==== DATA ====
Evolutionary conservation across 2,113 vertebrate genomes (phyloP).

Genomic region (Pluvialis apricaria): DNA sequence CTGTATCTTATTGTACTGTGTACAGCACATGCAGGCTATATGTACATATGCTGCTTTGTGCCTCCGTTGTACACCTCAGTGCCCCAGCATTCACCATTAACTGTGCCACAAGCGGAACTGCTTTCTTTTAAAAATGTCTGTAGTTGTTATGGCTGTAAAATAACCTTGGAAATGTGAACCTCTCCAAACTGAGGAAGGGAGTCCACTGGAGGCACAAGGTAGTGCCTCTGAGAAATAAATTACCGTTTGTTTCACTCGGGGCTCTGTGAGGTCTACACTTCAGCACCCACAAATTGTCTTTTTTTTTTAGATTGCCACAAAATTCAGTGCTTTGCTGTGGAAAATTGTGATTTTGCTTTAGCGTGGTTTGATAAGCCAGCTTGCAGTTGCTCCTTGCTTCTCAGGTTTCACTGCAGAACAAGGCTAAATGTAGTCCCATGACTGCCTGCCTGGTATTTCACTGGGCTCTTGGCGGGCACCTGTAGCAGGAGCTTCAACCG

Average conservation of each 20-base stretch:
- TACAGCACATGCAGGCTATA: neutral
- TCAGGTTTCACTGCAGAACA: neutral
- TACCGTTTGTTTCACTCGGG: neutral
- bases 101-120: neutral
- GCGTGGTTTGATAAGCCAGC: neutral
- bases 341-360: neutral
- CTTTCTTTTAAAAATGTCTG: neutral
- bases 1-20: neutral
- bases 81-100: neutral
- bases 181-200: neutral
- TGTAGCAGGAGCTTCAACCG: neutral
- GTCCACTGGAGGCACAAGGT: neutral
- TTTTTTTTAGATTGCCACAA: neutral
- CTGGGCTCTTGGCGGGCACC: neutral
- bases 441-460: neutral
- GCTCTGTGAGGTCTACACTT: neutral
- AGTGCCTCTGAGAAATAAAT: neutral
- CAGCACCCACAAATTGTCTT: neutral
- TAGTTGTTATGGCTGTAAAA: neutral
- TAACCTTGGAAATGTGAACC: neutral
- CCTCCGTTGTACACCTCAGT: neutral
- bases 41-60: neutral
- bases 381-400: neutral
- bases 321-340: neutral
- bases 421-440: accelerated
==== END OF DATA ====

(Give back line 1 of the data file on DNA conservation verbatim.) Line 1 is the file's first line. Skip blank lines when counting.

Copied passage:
Evolutionary conservation across 2,113 vertebrate genomes (phyloP).